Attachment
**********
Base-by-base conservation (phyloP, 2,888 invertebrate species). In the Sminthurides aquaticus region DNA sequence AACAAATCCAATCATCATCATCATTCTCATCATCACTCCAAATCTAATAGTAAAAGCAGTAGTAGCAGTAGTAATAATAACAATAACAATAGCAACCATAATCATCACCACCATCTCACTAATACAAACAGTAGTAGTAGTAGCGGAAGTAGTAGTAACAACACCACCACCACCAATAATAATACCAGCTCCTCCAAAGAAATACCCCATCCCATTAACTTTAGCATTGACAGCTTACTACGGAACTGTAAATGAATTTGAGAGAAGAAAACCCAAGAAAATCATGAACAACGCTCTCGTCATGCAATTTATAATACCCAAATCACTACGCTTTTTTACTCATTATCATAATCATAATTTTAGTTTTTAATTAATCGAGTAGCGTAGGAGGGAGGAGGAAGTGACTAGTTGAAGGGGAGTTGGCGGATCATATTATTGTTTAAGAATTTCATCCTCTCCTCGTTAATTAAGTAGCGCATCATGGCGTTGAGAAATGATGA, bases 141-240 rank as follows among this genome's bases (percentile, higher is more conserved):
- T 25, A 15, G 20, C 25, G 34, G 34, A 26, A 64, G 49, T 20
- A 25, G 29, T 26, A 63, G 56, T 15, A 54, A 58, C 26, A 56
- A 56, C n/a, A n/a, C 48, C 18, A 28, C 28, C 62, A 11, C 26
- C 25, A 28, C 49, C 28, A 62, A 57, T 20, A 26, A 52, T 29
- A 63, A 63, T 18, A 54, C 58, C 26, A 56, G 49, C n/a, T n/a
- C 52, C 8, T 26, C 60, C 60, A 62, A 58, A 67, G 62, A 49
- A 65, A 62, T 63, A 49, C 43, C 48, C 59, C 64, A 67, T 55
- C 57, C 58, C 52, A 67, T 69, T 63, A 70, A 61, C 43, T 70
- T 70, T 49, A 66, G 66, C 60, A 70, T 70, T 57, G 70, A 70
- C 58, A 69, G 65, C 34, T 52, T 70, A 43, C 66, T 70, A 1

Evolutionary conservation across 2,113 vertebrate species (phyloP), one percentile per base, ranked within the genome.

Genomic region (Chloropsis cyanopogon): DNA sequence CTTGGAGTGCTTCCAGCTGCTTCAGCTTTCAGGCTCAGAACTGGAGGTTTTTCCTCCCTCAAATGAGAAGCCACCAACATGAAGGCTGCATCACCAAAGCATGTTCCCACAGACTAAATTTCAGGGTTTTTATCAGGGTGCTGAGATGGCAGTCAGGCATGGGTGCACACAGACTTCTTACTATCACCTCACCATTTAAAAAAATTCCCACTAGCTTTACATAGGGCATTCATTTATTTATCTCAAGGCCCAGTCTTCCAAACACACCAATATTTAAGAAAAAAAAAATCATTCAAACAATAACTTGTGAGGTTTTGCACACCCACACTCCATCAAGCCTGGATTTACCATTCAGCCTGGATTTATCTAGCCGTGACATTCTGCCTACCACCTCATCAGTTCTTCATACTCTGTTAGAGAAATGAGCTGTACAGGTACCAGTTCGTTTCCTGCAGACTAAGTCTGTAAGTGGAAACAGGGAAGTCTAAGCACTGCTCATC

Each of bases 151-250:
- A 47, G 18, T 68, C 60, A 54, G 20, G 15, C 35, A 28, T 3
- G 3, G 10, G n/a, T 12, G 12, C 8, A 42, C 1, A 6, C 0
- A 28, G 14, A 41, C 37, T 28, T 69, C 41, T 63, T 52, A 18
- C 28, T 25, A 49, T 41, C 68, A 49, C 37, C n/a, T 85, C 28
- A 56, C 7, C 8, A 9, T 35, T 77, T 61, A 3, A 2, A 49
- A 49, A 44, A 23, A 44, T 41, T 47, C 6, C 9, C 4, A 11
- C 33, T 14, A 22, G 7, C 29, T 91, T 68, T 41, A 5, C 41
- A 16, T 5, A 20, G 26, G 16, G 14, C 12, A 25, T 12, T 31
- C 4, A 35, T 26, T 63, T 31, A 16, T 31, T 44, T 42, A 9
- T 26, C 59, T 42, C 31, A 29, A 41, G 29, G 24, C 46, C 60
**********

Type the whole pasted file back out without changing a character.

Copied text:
Base-by-base conservation (phyloP, 2,888 invertebrate species). In the Sminthurides aquaticus region DNA sequence AACAAATCCAATCATCATCATCATTCTCATCATCACTCCAAATCTAATAGTAAAAGCAGTAGTAGCAGTAGTAATAATAACAATAACAATAGCAACCATAATCATCACCACCATCTCACTAATACAAACAGTAGTAGTAGTAGCGGAAGTAGTAGTAACAACACCACCACCACCAATAATAATACCAGCTCCTCCAAAGAAATACCCCATCCCATTAACTTTAGCATTGACAGCTTACTACGGAACTGTAAATGAATTTGAGAGAAGAAAACCCAAGAAAATCATGAACAACGCTCTCGTCATGCAATTTATAATACCCAAATCACTACGCTTTTTTACTCATTATCATAATCATAATTTTAGTTTTTAATTAATCGAGTAGCGTAGGAGGGAGGAGGAAGTGACTAGTTGAAGGGGAGTTGGCGGATCATATTATTGTTTAAGAATTTCATCCTCTCCTCGTTAATTAAGTAGCGCATCATGGCGTTGAGAAATGATGA, bases 141-240 rank as follows among this genome's bases (percentile, higher is more conserved):
- T 25, A 15, G 20, C 25, G 34, G 34, A 26, A 64, G 49, T 20
- A 25, G 29, T 26, A 63, G 56, T 15, A 54, A 58, C 26, A 56
- A 56, C n/a, A n/a, C 48, C 18, A 28, C 28, C 62, A 11, C 26
- C 25, A 28, C 49, C 28, A 62, A 57, T 20, A 26, A 52, T 29
- A 63, A 63, T 18, A 54, C 58, C 26, A 56, G 49, C n/a, T n/a
- C 52, C 8, T 26, C 60, C 60, A 62, A 58, A 67, G 62, A 49
- A 65, A 62, T 63, A 49, C 43, C 48, C 59, C 64, A 67, T 55
- C 57, C 58, C 52, A 67, T 69, T 63, A 70, A 61, C 43, T 70
- T 70, T 49, A 66, G 66, C 60, A 70, T 70, T 57, G 70, A 70
- C 58, A 69, G 65, C 34, T 52, T 70, A 43, C 66, T 70, A 1

Evolutionary conservation across 2,113 vertebrate species (phyloP), one percentile per base, ranked within the genome.

Genomic region (Chloropsis cyanopogon): DNA sequence CTTGGAGTGCTTCCAGCTGCTTCAGCTTTCAGGCTCAGAACTGGAGGTTTTTCCTCCCTCAAATGAGAAGCCACCAACATGAAGGCTGCATCACCAAAGCATGTTCCCACAGACTAAATTTCAGGGTTTTTATCAGGGTGCTGAGATGGCAGTCAGGCATGGGTGCACACAGACTTCTTACTATCACCTCACCATTTAAAAAAATTCCCACTAGCTTTACATAGGGCATTCATTTATTTATCTCAAGGCCCAGTCTTCCAAACACACCAATATTTAAGAAAAAAAAAATCATTCAAACAATAACTTGTGAGGTTTTGCACACCCACACTCCATCAAGCCTGGATTTACCATTCAGCCTGGATTTATCTAGCCGTGACATTCTGCCTACCACCTCATCAGTTCTTCATACTCTGTTAGAGAAATGAGCTGTACAGGTACCAGTTCGTTTCCTGCAGACTAAGTCTGTAAGTGGAAACAGGGAAGTCTAAGCACTGCTCATC

Each of bases 151-250:
- A 47, G 18, T 68, C 60, A 54, G 20, G 15, C 35, A 28, T 3
- G 3, G 10, G n/a, T 12, G 12, C 8, A 42, C 1, A 6, C 0
- A 28, G 14, A 41, C 37, T 28, T 69, C 41, T 63, T 52, A 18
- C 28, T 25, A 49, T 41, C 68, A 49, C 37, C n/a, T 85, C 28
- A 56, C 7, C 8, A 9, T 35, T 77, T 61, A 3, A 2, A 49
- A 49, A 44, A 23, A 44, T 41, T 47, C 6, C 9, C 4, A 11
- C 33, T 14, A 22, G 7, C 29, T 91, T 68, T 41, A 5, C 41
- A 16, T 5, A 20, G 26, G 16, G 14, C 12, A 25, T 12, T 31
- C 4, A 35, T 26, T 63, T 31, A 16, T 31, T 44, T 42, A 9
- T 26, C 59, T 42, C 31, A 29, A 41, G 29, G 24, C 46, C 60